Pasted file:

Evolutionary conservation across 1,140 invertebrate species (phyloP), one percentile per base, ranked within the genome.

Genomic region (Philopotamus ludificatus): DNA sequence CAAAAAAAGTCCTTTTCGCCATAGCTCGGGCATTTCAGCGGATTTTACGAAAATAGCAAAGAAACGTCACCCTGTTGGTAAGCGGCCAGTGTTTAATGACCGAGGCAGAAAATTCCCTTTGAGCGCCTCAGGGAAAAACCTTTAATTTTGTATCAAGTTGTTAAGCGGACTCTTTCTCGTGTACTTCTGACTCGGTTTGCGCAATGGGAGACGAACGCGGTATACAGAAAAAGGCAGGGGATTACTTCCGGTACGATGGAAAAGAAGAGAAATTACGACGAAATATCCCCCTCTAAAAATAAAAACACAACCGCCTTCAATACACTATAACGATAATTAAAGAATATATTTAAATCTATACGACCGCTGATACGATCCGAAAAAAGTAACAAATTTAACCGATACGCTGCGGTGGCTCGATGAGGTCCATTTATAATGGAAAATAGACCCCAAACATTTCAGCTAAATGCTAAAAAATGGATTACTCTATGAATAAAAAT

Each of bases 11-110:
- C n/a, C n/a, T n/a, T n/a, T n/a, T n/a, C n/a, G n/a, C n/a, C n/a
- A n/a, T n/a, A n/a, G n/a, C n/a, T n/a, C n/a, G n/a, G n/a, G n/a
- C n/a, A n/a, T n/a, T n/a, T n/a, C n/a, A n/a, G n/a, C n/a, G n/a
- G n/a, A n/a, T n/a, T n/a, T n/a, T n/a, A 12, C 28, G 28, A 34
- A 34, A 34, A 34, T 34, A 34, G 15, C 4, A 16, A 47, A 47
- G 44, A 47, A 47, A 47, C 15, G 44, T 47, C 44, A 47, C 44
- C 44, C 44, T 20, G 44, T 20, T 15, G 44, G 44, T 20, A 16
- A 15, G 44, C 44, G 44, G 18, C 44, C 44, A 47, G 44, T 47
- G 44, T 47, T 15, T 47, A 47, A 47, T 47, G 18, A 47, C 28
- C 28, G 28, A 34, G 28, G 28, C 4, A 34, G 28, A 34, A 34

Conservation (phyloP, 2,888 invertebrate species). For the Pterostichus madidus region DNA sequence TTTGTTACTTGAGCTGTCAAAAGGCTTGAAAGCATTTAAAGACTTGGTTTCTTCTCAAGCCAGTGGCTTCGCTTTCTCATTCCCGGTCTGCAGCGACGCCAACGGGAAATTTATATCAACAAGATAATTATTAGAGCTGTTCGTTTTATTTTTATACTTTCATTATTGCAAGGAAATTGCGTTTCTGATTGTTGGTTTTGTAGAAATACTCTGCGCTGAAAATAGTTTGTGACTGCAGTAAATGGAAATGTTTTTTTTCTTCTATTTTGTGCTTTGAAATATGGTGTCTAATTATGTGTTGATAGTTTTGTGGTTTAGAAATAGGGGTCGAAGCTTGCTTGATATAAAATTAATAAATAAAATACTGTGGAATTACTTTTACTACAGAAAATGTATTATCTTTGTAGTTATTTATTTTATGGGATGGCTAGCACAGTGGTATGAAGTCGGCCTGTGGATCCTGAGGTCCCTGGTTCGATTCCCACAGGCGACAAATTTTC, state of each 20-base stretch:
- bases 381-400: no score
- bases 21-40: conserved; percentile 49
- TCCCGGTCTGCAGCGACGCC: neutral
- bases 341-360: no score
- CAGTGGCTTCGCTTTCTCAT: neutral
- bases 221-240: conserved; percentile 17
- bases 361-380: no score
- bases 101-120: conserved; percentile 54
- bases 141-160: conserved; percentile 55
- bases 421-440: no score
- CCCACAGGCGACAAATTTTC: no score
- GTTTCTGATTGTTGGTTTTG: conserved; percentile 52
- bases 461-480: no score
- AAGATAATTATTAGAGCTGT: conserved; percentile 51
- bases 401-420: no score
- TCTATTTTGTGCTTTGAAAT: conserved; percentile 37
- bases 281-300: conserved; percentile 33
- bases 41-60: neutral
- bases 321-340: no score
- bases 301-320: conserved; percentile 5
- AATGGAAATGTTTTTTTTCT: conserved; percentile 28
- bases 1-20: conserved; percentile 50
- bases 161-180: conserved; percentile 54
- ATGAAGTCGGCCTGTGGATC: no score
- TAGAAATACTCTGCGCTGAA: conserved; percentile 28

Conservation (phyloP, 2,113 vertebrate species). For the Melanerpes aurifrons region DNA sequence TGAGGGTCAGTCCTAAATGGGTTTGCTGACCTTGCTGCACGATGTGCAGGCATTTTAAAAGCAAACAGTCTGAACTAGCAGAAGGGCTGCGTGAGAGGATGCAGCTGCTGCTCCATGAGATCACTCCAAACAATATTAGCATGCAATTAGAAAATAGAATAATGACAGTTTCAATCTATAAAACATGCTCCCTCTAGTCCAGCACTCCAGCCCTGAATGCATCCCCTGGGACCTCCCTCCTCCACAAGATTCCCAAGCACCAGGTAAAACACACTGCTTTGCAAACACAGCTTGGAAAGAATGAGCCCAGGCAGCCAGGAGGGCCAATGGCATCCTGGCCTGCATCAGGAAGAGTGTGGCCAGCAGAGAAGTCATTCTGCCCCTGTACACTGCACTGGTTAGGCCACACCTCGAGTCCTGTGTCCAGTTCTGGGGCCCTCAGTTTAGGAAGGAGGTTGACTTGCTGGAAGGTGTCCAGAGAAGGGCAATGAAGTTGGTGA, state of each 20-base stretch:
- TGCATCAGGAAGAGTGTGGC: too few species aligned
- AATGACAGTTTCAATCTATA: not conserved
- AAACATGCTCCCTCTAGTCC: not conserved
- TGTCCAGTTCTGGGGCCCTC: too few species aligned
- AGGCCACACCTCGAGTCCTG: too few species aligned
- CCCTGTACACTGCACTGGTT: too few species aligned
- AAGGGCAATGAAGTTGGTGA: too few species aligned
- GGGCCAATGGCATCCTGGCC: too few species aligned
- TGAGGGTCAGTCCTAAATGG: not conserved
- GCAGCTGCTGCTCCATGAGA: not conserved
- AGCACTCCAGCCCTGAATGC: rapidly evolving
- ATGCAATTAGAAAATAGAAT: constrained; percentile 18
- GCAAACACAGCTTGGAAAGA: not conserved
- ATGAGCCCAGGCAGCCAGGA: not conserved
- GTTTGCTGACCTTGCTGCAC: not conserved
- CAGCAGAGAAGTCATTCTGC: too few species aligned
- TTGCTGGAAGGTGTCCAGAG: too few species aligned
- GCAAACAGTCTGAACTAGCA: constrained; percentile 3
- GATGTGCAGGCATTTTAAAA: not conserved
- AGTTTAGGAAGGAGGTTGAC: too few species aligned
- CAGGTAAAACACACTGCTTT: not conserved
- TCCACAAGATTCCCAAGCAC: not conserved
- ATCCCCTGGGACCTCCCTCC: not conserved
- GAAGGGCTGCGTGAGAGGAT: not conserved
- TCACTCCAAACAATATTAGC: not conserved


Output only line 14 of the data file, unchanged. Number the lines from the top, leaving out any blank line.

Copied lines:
Conservation (phyloP, 2,888 invertebrate species). For the Pterostichus madidus region DNA sequence TTTGTTACTTGAGCTGTCAAAAGGCTTGAAAGCATTTAAAGACTTGGTTTCTTCTCAAGCCAGTGGCTTCGCTTTCTCATTCCCGGTCTGCAGCGACGCCAACGGGAAATTTATATCAACAAGATAATTATTAGAGCTGTTCGTTTTATTTTTATACTTTCATTATTGCAAGGAAATTGCGTTTCTGATTGTTGGTTTTGTAGAAATACTCTGCGCTGAAAATAGTTTGTGACTGCAGTAAATGGAAATGTTTTTTTTCTTCTATTTTGTGCTTTGAAATATGGTGTCTAATTATGTGTTGATAGTTTTGTGGTTTAGAAATAGGGGTCGAAGCTTGCTTGATATAAAATTAATAAATAAAATACTGTGGAATTACTTTTACTACAGAAAATGTATTATCTTTGTAGTTATTTATTTTATGGGATGGCTAGCACAGTGGTATGAAGTCGGCCTGTGGATCCTGAGGTCCCTGGTTCGATTCCCACAGGCGACAAATTTTC, state of each 20-base stretch: